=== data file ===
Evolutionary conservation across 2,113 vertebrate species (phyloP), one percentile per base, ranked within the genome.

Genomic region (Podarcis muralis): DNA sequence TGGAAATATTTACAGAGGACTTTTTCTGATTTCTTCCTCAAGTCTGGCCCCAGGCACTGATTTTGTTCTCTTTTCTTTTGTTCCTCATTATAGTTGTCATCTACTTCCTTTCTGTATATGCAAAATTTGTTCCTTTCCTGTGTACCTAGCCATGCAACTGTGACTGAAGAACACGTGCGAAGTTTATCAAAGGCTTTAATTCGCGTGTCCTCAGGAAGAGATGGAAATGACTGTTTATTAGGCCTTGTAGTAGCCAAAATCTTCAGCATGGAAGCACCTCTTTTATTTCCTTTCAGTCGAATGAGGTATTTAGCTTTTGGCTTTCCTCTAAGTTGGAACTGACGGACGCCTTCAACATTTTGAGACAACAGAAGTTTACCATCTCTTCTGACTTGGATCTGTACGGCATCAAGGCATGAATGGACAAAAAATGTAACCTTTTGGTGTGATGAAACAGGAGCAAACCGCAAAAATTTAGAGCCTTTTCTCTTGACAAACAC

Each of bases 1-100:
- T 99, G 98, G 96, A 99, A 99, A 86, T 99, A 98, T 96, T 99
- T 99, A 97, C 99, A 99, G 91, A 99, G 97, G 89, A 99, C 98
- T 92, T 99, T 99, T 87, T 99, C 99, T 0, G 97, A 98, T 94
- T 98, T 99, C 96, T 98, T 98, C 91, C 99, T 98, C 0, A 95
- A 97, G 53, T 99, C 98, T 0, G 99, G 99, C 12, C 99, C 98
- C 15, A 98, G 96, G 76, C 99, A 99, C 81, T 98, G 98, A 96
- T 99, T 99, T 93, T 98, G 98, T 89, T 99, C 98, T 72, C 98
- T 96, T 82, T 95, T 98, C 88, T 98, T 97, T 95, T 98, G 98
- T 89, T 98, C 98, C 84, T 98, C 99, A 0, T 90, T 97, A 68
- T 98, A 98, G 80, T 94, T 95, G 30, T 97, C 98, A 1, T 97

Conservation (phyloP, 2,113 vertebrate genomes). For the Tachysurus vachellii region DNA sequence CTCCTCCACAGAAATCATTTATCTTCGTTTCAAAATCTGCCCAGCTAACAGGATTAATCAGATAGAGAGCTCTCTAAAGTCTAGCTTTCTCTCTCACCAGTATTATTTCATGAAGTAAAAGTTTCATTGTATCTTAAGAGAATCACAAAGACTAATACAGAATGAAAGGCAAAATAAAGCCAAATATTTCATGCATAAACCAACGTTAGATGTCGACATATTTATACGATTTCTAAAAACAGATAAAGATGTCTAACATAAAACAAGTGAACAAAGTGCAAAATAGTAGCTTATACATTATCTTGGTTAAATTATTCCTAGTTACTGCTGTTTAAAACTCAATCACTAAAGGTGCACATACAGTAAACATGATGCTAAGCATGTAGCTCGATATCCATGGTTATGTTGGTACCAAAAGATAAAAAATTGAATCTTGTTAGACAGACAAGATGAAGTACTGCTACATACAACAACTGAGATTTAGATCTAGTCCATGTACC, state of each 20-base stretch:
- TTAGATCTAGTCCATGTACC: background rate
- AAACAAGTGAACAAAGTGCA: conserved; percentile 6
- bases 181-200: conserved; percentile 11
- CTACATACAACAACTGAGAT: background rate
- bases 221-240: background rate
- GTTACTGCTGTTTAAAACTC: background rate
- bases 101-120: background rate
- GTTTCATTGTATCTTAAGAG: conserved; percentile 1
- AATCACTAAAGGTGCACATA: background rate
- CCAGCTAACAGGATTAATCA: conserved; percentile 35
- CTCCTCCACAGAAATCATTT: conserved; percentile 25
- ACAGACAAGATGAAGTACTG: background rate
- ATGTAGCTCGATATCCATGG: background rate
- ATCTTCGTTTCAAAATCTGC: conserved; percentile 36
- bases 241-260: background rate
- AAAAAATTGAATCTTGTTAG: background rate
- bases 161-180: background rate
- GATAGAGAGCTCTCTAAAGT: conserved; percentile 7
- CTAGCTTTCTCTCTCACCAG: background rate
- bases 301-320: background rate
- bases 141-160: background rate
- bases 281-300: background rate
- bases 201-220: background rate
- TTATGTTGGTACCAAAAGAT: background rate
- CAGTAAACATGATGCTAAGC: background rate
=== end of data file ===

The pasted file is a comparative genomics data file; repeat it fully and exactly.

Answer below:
Evolutionary conservation across 2,113 vertebrate species (phyloP), one percentile per base, ranked within the genome.

Genomic region (Podarcis muralis): DNA sequence TGGAAATATTTACAGAGGACTTTTTCTGATTTCTTCCTCAAGTCTGGCCCCAGGCACTGATTTTGTTCTCTTTTCTTTTGTTCCTCATTATAGTTGTCATCTACTTCCTTTCTGTATATGCAAAATTTGTTCCTTTCCTGTGTACCTAGCCATGCAACTGTGACTGAAGAACACGTGCGAAGTTTATCAAAGGCTTTAATTCGCGTGTCCTCAGGAAGAGATGGAAATGACTGTTTATTAGGCCTTGTAGTAGCCAAAATCTTCAGCATGGAAGCACCTCTTTTATTTCCTTTCAGTCGAATGAGGTATTTAGCTTTTGGCTTTCCTCTAAGTTGGAACTGACGGACGCCTTCAACATTTTGAGACAACAGAAGTTTACCATCTCTTCTGACTTGGATCTGTACGGCATCAAGGCATGAATGGACAAAAAATGTAACCTTTTGGTGTGATGAAACAGGAGCAAACCGCAAAAATTTAGAGCCTTTTCTCTTGACAAACAC

Each of bases 1-100:
- T 99, G 98, G 96, A 99, A 99, A 86, T 99, A 98, T 96, T 99
- T 99, A 97, C 99, A 99, G 91, A 99, G 97, G 89, A 99, C 98
- T 92, T 99, T 99, T 87, T 99, C 99, T 0, G 97, A 98, T 94
- T 98, T 99, C 96, T 98, T 98, C 91, C 99, T 98, C 0, A 95
- A 97, G 53, T 99, C 98, T 0, G 99, G 99, C 12, C 99, C 98
- C 15, A 98, G 96, G 76, C 99, A 99, C 81, T 98, G 98, A 96
- T 99, T 99, T 93, T 98, G 98, T 89, T 99, C 98, T 72, C 98
- T 96, T 82, T 95, T 98, C 88, T 98, T 97, T 95, T 98, G 98
- T 89, T 98, C 98, C 84, T 98, C 99, A 0, T 90, T 97, A 68
- T 98, A 98, G 80, T 94, T 95, G 30, T 97, C 98, A 1, T 97

Conservation (phyloP, 2,113 vertebrate genomes). For the Tachysurus vachellii region DNA sequence CTCCTCCACAGAAATCATTTATCTTCGTTTCAAAATCTGCCCAGCTAACAGGATTAATCAGATAGAGAGCTCTCTAAAGTCTAGCTTTCTCTCTCACCAGTATTATTTCATGAAGTAAAAGTTTCATTGTATCTTAAGAGAATCACAAAGACTAATACAGAATGAAAGGCAAAATAAAGCCAAATATTTCATGCATAAACCAACGTTAGATGTCGACATATTTATACGATTTCTAAAAACAGATAAAGATGTCTAACATAAAACAAGTGAACAAAGTGCAAAATAGTAGCTTATACATTATCTTGGTTAAATTATTCCTAGTTACTGCTGTTTAAAACTCAATCACTAAAGGTGCACATACAGTAAACATGATGCTAAGCATGTAGCTCGATATCCATGGTTATGTTGGTACCAAAAGATAAAAAATTGAATCTTGTTAGACAGACAAGATGAAGTACTGCTACATACAACAACTGAGATTTAGATCTAGTCCATGTACC, state of each 20-base stretch:
- TTAGATCTAGTCCATGTACC: background rate
- AAACAAGTGAACAAAGTGCA: conserved; percentile 6
- bases 181-200: conserved; percentile 11
- CTACATACAACAACTGAGAT: background rate
- bases 221-240: background rate
- GTTACTGCTGTTTAAAACTC: background rate
- bases 101-120: background rate
- GTTTCATTGTATCTTAAGAG: conserved; percentile 1
- AATCACTAAAGGTGCACATA: background rate
- CCAGCTAACAGGATTAATCA: conserved; percentile 35
- CTCCTCCACAGAAATCATTT: conserved; percentile 25
- ACAGACAAGATGAAGTACTG: background rate
- ATGTAGCTCGATATCCATGG: background rate
- ATCTTCGTTTCAAAATCTGC: conserved; percentile 36
- bases 241-260: background rate
- AAAAAATTGAATCTTGTTAG: background rate
- bases 161-180: background rate
- GATAGAGAGCTCTCTAAAGT: conserved; percentile 7
- CTAGCTTTCTCTCTCACCAG: background rate
- bases 301-320: background rate
- bases 141-160: background rate
- bases 281-300: background rate
- bases 201-220: background rate
- TTATGTTGGTACCAAAAGAT: background rate
- CAGTAAACATGATGCTAAGC: background rate